Need cold relief? Have ID ready
Starting on Sunday, stuffed-up shoppers must go to a pharmacy counter, show a government-issued photo ID proving they are at least 18 and sign a log book before they can purchase many common cold medicines.
The restrictions are part of a new law designed to crack down on the illegal manufacture of methamphetamines, a growing problem in East Central Illinois and many other parts of the country.
"With the help of consumers and retailers across the state, our battle against methamphetamine will reach a critical new level by further reducing access to the key ingredient in this poisonous drug," said Attorney General Lisa Madigan, a Democrat. An Illinois law enacted in January 2005 limited sales of medicines where ephedrine or pseudoephedrine was the sole active ingredient to two boxes at a time. Neighboring states have passed even stricter laws, making Illinois particularly attractive to meth cooks, Madigan said.
The new law will change that, she said.
It covers all medicines containing any ephedrine or pseudoephedrine, which become schedule V controlled substances on Sunday.
"All the states that have enacted schedule V controls have seen a reduction in meth labs," Madigan said.
Oklahoma reported an astonishing 80 percent decline in meth labs after it enacted a similar law.
State Rep. Chapin Rose, R-Mahomet, who was just getting over a cold himself this week, said the new restrictions are a minor inconvenience for law-abiding citizens, but a major deterrent to criminals.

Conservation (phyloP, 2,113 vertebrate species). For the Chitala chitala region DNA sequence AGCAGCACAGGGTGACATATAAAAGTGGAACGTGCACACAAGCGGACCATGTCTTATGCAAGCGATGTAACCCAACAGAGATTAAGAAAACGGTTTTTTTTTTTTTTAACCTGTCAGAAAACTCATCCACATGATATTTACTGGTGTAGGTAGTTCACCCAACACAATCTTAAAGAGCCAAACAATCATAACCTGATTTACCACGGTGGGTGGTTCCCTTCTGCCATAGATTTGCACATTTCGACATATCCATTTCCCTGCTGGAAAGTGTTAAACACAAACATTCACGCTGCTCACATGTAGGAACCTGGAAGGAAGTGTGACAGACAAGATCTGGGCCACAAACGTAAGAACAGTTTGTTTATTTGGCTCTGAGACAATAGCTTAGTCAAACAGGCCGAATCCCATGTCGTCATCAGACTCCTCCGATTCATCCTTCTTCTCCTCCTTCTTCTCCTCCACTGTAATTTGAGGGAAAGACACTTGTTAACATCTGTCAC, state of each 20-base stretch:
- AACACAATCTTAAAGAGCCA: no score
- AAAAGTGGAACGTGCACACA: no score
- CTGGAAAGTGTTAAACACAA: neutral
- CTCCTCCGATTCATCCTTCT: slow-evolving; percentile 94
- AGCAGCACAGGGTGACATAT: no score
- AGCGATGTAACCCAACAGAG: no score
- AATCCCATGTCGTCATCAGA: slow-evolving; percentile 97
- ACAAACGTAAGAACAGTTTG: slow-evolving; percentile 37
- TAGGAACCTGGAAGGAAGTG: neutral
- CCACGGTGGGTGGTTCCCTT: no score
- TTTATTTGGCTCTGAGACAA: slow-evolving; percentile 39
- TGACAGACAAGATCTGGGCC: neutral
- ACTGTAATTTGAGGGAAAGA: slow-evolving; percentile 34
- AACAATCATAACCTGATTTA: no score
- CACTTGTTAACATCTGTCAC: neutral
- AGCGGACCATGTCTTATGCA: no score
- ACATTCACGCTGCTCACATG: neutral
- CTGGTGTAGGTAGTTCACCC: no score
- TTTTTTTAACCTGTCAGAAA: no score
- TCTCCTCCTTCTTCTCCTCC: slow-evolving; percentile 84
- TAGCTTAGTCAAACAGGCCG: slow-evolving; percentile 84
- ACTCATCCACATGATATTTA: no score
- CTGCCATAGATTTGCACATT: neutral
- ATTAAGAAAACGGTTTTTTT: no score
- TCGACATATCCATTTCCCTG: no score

The fact that they would have to provide their name, address, driver's license and other information for a log book that police can access will scare meth cooks off, he said.
"The important thing is that a meth addict will not show an ID under any circumstances," Rose said. "That's the deterrent."
Under the new law, shoppers are limited to no more than two boxes of cold medicine in a single retail transaction and no more than 7,500 milligrams in a month. That amount is enough to provide the full recommended adult dosage for 30 days, Madigan said.
Anyone needing more medicine than that can buy it, with a prescription from a doctor.
If the pharmacy counter is closed, or if the store does not have a pharmacy counter, a "convenience pack" can be purchased that contains enough medicine to treat an adult for about a day and a half. Those small doses must be kept behind store counters or in locked cabinets, and buyers must still show identification and sign the log book.
The log must include the person's name, address, the date and time of the transaction, and a description of the item purchased.
The log books must be retained for at least two years and must be made available to law enforcement officials on request.
Violations of any part of the law could trigger penalties for customers, store employees and even the store itself.
Madigan declined to comment specifically on how the new law would be enforced.
"We're not going to tell you how we're going to go about compliance," she said. "But you should be assured that they're going to be enforcing this."
Tiffani Bruce, corporate spokeswoman for Walgreens, said the company is ready and willing to comply with the new law.
"We think that this is in the best interest of public safety," she said.